Birchip P-12 School was transformed into the agricultural epicenter of north western Victoria last Thursday when BCG hosted its 18th Grain Research Expo.
Farmers, researchers and industry exhibitors spent a full day attending discussion sessions, watching demonstrations, checking out a vast array of new products and services on display, or simply catching up with neighbours, colleagues and friends.
State Agriculture Minister Peter Walsh, officially opened the day.
Mr Walsh, who has been a regular at the Expo for many years, praised BCG for staging the event.
The audience also heard from new GRDC southern panel chairman Keith Pengilley who emphasised the importance of farming groups to Australian agriculture.
This year BCG expanded the event with a fourth discussion room added to cater for the wide range of topics being covered on the day.
Agricultural specialists working in the fields of agronomy, weather forecasting, business management, information technology, grain marketing and agricultural science told farmers about their newest products, findings and information.
BCG chief executive officer David Chamberlin said the Expo provided farmers with valuable information to help improve their businesses.
“Everyone should leave this event with at least one idea or tip they can use to improve the efficiency of their farm businesses,” he said.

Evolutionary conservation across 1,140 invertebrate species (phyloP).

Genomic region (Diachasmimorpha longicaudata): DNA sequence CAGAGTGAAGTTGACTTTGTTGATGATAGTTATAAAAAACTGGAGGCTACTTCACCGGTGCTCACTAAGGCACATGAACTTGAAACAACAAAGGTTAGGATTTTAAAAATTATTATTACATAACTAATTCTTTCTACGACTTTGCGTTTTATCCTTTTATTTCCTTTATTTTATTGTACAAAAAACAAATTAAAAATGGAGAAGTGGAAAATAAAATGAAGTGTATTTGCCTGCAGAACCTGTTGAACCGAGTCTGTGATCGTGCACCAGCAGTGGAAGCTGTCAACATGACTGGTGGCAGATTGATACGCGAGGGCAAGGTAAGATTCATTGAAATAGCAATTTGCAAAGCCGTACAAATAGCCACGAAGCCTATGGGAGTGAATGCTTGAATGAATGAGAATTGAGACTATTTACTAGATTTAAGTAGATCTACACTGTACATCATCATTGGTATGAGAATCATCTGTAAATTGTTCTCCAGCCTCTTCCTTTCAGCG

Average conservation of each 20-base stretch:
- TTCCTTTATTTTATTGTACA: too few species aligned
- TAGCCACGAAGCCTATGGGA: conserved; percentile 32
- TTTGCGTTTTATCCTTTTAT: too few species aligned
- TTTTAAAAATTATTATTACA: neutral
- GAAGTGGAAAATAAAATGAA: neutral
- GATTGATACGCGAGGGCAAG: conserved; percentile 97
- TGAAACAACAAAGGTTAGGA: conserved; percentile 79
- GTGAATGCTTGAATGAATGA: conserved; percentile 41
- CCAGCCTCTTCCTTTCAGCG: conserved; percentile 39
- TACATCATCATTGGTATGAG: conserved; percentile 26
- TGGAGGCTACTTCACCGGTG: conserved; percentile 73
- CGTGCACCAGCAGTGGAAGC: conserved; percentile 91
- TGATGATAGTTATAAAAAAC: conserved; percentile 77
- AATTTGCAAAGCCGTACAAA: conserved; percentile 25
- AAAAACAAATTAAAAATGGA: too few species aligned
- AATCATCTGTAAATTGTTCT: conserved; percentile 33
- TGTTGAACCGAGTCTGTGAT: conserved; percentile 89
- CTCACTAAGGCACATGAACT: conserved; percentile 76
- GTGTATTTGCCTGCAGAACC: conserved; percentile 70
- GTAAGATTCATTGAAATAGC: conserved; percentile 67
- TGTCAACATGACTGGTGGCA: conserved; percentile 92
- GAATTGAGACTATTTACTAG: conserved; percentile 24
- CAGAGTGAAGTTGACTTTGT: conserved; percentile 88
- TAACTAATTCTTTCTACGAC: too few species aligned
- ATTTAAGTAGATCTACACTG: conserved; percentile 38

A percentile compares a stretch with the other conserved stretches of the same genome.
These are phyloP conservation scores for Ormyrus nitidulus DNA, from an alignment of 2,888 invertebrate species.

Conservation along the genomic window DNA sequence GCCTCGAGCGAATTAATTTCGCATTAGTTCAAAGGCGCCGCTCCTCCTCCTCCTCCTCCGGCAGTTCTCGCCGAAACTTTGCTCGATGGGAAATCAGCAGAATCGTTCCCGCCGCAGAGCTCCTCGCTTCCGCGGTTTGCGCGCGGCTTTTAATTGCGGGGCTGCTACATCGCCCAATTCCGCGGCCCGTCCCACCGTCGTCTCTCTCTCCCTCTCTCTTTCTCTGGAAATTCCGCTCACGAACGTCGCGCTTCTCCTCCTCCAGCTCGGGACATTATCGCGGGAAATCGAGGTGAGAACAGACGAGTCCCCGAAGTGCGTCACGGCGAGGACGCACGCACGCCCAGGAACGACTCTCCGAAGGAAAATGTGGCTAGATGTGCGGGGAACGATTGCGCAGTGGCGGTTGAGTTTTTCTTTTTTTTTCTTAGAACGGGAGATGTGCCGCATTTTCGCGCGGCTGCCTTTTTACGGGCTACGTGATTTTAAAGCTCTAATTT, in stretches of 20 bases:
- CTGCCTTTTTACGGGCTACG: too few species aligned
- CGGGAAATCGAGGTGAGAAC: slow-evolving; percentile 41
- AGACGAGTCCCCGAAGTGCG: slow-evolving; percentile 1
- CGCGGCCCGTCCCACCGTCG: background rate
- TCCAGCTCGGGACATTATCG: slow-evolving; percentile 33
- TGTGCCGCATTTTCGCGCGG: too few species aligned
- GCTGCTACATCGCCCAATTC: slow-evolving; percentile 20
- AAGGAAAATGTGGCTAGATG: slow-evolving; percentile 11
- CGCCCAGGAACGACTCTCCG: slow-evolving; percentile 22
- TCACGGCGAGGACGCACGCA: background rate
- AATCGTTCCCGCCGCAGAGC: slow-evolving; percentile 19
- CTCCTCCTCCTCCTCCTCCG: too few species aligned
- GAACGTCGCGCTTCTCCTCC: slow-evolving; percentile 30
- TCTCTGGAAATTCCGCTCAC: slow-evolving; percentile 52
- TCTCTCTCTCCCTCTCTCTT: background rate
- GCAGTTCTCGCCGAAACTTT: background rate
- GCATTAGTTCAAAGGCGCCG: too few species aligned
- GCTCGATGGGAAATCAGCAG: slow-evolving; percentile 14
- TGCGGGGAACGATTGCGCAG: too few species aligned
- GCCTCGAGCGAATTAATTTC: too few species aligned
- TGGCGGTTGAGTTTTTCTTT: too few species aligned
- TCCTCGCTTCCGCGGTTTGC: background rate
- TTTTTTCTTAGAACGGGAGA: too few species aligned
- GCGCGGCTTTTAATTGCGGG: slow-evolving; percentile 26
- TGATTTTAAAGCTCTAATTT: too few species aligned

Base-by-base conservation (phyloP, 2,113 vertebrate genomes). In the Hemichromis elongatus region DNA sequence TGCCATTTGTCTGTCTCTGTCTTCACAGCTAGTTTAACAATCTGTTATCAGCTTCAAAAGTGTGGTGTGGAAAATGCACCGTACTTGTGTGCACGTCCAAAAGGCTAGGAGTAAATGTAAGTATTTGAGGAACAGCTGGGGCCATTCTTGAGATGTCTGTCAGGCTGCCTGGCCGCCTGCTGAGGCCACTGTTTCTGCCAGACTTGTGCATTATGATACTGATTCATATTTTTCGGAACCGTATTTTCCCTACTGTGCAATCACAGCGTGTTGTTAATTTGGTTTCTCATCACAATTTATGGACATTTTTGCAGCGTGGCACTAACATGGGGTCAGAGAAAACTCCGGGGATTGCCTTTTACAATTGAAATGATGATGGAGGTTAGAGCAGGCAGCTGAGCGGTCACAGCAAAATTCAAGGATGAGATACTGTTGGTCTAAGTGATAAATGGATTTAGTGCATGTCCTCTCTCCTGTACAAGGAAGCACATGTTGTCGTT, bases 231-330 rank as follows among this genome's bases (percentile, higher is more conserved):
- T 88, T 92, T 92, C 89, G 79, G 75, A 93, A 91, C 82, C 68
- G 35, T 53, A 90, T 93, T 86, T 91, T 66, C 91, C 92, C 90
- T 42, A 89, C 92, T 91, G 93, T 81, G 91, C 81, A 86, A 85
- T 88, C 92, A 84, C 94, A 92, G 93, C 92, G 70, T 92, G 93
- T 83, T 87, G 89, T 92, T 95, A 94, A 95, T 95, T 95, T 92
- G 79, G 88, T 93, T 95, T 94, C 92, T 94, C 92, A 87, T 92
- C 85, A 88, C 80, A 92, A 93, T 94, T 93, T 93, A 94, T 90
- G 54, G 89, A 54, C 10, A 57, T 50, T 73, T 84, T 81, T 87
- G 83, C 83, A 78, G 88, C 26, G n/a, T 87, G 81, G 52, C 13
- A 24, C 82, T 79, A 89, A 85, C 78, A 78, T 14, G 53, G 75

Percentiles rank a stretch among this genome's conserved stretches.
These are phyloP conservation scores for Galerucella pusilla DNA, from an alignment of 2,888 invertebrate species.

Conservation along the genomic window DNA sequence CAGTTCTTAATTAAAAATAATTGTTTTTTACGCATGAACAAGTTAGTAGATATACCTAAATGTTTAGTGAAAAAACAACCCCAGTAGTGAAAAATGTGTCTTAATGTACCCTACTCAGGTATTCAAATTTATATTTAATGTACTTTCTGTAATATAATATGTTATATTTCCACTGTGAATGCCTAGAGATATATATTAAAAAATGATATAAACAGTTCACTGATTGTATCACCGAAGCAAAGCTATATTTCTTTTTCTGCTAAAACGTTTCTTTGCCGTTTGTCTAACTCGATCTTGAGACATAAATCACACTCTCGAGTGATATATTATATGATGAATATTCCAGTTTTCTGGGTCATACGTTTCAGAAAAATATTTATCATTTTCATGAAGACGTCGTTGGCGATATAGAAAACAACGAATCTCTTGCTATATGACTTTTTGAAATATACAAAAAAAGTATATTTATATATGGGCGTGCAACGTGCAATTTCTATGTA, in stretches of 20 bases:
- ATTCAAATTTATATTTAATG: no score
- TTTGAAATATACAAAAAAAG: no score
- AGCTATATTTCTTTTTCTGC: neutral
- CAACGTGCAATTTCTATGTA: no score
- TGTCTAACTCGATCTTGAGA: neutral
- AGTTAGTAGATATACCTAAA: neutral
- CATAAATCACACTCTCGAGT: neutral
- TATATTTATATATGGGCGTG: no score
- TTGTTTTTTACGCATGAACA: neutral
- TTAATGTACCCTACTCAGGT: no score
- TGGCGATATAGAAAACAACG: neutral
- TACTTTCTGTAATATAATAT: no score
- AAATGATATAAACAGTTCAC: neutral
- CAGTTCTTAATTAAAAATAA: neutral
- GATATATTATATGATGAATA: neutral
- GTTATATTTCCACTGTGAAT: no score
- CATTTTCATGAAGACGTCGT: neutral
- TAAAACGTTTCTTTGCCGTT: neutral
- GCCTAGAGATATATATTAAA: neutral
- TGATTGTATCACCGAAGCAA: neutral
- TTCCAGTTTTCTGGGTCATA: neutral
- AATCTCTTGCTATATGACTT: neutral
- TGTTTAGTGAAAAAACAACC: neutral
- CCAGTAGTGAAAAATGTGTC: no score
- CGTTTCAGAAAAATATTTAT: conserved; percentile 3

“But beyond that, we are now looking at ‘the next big thing’… which could be technology.”
Mr Chamberlin said the event also provided agribusinesses with a venue to showcase their products and services and for researchers to present their latest findings.
Among the most popular attractions at the event were business management focused sessions that covered succession planning and farm expansion (buying versus leasing versus share-farming).
Also popular with farmers were discussions about farm software, apps and other farm tools and, as always, the weather and seasonal forecast.
Livestock presentations and demonstrations attracted graziers and mixed farmers.
Key livestock topics included electronic tagging (EID) and sheep genetic selection.
A tagging demonstration held outside, allowed farmers to see first-hand how the electronic ear tags and associated equipment worked.
Novelty attraction, Jamie and Kim’s Mobile Zoo, was popular with children and adults alike who relished the chance to hold a reptile, pet a sugar glider or event cuddle a wombat.
A gourmet sausage-making demonstration presented by Bourke’s Butchers, was another highlight.
Making his stage début, Steve Bourke and his team made, cooked and presented pork, herb and garlic; chicken, lime and cracked pepper; lamb, rosemary, feta and sundried tomato; and traditional sausages. The audience, who sampled each sausage variety, certainly appreciated their efforts.
An afternoon political forum attracted the biggest crowd of the day with locals, media and political supporters filling the marquee to hear from the six candidates standing for the Federal seat of Mallee.
The, at times, robust debate, gave Mallee residents a chance to assess the candidates and put their issues to them.
The Expo concluded with complementary ‘BCG beer’ and savouries. It was a fitting end to another successful BCG event.